If the phrase “New Zealand cuisine” doesn’t bring anything to mind, that’s not surprising. The country is not known for its culinary style. The Maori stayed well fed historically by hunting birds for meat, fishing, and eating kumara. When the British came, they brought their own brand of bland, meat-and-potatoes cooking with them. Until very recently, the staples of the Kiwi diet were meat pies (just called pies here), fish-and-chips, and of course lamb. With the influx of immigrants from other cultures, there is now more to choose from at the supermarket. Indian and Asian ingredients are easy to find in the major cities, and ethnic and fusion restaurants serve up some distinctive dishes. A wide range of imported fruits is now available in stores, although they can be expensive. Locally grown fruits and vegetables are of excellent quality, but you’ll have to pay attention to what is in season at which time of year.

Cattle near Egmont National Park in New Zealand.

Cattle near Egmont National Park in New Zealand. Photo © Dave Young, licensed Creative Commons usage.

New Zealand’s strong dairy industry means that fresh milk, cheese, yogurt, and ice cream are widely available and of excellent quality. You won’t find a lot of imported cheese, but you will be able to find the domestic version of all the most popular overseas varieties including cheddar, mozzarella, brie, blue, feta, edam, and Colby jack. Ice cream is popular all year long, and domestic brands like Tip Top and Kapiti are sold alongside international names such as Mövenpick and Cadbury.

So what will life be like for you in New Zealand? That answer is as individual as you are. Whether you’re off to become a banker in Auckland, a student in Southland, or a farmer in Marlborough, there is a good chance you can find a lifestyle that suits you. There’s no doubt that any move of this size will be a shock to your system, but it may be just the shock you’ve been looking for. It’s a small country with a big heart, so open yourself up to a new world and a new life in New Zealand.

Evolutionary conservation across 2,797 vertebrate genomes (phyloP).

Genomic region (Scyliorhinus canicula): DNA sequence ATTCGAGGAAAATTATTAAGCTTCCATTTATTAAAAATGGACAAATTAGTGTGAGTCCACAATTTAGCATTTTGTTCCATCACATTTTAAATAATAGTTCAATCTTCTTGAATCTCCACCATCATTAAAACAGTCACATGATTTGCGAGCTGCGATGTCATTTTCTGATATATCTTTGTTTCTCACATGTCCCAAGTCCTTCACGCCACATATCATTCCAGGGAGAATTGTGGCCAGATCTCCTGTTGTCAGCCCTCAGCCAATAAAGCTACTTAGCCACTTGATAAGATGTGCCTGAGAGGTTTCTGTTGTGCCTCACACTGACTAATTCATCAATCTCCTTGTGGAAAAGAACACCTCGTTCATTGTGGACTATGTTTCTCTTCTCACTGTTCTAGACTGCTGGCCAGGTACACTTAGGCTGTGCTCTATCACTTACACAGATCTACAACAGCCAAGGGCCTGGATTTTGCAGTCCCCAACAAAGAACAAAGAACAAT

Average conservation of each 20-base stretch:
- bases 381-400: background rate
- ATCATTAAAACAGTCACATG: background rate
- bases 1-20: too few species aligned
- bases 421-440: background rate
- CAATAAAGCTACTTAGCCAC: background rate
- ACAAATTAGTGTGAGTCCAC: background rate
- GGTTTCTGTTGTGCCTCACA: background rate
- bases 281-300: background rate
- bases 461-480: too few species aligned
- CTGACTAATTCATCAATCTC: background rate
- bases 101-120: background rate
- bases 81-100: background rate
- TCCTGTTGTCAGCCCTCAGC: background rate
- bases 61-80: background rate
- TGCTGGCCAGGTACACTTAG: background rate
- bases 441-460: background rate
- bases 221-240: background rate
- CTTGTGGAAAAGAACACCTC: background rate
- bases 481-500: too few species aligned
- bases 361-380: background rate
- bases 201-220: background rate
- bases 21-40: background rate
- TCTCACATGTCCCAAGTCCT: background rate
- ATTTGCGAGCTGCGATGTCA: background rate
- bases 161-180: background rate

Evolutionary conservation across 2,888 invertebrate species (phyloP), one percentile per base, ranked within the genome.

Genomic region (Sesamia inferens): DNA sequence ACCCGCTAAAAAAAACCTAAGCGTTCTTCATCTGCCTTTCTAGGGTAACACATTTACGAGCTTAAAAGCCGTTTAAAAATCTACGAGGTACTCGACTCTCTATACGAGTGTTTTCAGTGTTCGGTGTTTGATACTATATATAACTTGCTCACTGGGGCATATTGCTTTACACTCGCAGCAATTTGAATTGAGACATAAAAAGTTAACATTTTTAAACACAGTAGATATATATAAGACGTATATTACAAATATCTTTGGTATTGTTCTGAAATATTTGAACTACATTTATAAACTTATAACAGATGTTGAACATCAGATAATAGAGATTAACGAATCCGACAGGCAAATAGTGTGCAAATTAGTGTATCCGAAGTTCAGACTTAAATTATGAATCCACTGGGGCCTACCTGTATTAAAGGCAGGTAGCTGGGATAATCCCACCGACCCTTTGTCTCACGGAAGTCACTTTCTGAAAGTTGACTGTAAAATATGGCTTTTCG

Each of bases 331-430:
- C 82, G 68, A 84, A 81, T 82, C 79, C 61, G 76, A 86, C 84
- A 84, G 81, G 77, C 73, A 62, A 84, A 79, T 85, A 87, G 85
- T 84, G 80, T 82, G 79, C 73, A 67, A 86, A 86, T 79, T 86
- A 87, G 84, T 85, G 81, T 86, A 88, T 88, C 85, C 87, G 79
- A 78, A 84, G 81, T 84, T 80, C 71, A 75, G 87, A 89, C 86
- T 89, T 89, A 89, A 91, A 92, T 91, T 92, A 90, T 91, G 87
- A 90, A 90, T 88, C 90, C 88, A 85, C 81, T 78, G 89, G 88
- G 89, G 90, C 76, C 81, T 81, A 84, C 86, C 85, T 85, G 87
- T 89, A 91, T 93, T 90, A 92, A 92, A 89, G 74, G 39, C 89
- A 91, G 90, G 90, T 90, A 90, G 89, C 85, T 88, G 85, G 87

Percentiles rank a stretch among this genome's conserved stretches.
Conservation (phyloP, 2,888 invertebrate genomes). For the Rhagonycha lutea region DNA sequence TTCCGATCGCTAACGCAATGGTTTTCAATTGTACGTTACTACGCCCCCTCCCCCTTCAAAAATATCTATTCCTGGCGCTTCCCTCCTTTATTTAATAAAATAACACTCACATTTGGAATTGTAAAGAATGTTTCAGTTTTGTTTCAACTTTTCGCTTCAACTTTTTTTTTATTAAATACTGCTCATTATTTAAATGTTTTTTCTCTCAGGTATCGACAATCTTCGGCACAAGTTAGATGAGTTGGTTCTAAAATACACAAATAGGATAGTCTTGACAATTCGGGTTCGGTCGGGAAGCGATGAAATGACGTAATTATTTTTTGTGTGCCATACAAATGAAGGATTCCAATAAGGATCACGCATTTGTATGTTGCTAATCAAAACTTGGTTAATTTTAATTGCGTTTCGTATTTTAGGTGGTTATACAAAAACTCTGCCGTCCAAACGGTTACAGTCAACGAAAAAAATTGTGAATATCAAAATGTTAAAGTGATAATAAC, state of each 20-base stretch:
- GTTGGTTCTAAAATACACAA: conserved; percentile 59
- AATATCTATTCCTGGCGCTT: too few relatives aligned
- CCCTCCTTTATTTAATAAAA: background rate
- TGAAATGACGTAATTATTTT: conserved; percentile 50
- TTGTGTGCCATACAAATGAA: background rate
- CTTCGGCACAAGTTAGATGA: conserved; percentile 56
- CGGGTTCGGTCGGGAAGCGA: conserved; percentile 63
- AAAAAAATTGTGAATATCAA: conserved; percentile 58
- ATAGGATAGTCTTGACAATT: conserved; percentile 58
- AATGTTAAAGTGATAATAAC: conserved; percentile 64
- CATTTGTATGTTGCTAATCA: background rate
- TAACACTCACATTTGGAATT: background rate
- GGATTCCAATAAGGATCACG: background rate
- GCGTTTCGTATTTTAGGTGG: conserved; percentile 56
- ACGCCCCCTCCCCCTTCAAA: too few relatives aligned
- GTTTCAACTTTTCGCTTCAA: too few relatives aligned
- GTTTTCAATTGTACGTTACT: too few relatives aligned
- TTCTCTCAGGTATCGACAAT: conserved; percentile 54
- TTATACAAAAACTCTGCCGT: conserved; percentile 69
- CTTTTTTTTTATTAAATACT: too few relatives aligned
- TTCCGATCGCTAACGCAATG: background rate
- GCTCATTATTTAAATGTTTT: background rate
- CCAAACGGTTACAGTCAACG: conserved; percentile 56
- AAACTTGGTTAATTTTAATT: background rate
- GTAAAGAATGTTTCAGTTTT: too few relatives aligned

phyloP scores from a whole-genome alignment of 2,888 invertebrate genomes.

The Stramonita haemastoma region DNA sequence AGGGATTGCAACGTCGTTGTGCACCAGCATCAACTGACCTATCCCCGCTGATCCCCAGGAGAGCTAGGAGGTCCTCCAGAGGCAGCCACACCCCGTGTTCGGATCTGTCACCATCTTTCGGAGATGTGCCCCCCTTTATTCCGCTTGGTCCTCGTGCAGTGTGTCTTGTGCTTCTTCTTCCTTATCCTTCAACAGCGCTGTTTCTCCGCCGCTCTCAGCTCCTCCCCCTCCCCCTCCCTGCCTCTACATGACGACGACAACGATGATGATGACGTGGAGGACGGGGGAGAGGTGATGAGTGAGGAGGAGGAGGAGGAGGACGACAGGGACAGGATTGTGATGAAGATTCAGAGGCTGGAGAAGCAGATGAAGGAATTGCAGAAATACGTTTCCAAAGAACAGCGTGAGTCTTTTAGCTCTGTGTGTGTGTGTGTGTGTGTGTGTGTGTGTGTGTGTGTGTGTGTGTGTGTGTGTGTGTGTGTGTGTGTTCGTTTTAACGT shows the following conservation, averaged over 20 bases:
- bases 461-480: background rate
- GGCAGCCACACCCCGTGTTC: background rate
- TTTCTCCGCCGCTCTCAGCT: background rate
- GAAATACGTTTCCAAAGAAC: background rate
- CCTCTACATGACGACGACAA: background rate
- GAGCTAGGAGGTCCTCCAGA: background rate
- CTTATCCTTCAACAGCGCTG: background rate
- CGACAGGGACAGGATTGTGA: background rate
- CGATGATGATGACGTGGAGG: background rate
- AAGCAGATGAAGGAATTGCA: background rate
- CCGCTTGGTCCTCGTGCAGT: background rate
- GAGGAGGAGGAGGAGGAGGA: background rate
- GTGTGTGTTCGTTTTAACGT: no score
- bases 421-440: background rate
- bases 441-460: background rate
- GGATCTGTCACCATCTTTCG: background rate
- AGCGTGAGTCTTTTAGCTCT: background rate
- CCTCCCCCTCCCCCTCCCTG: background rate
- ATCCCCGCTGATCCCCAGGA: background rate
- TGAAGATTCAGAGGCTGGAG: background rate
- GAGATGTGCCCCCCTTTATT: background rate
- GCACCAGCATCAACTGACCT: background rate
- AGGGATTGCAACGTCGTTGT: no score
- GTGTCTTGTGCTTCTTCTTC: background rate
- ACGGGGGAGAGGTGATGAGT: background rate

Excerpted from the third edition of Moon Living Abroad New Zealand.

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New Zealand’s Prime Living Locations: Auckland https://moon.com/2016/03/new-zealands-prime-living-locations-auckland/ https://moon.com/2016/03/new-zealands-prime-living-locations-auckland/#respond Wed, 09 Mar 2016 20:07:59 +0000 http://moon.com/?p=38763 Once you’ve committed to making your move to New Zealand, choosing a place to live is probably the biggest decision you’ll face. Living in Auckland is popular because it offers the widest range of cultures, employers, and products in New Zealand.

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Once you’ve committed to making your move to New Zealand, choosing a place to live is probably the biggest decision you’ll face. New Zealand is roughly the same size as Great Britain or Japan, so you can’t expect to have the same landscape, climate, or work opportunities in every part of the country.

Aerial view of Auckland suburbs. Photo © pstedrak/123rf.

Aerial view of Auckland suburbs. Photo © pstedrak/123rf.

The North Island is somewhat more cosmopolitan, but if you’re looking to get away from it all, it may not be the best choice.New Zealand has a wide range of towns and cities, some bustling with business and others enjoying life at a snail’s pace. You need to find the region or city that best suits your needs and the lifestyle you’re hoping to achieve.

To begin with, there is the matter of choosing between the North and South Islands. The South Island is less populated and has more spectacular mountains, but with a sparser population there is less development and infrastructure. The North Island is somewhat more cosmopolitan, but if you’re looking to get away from it all, it may not be the best choice.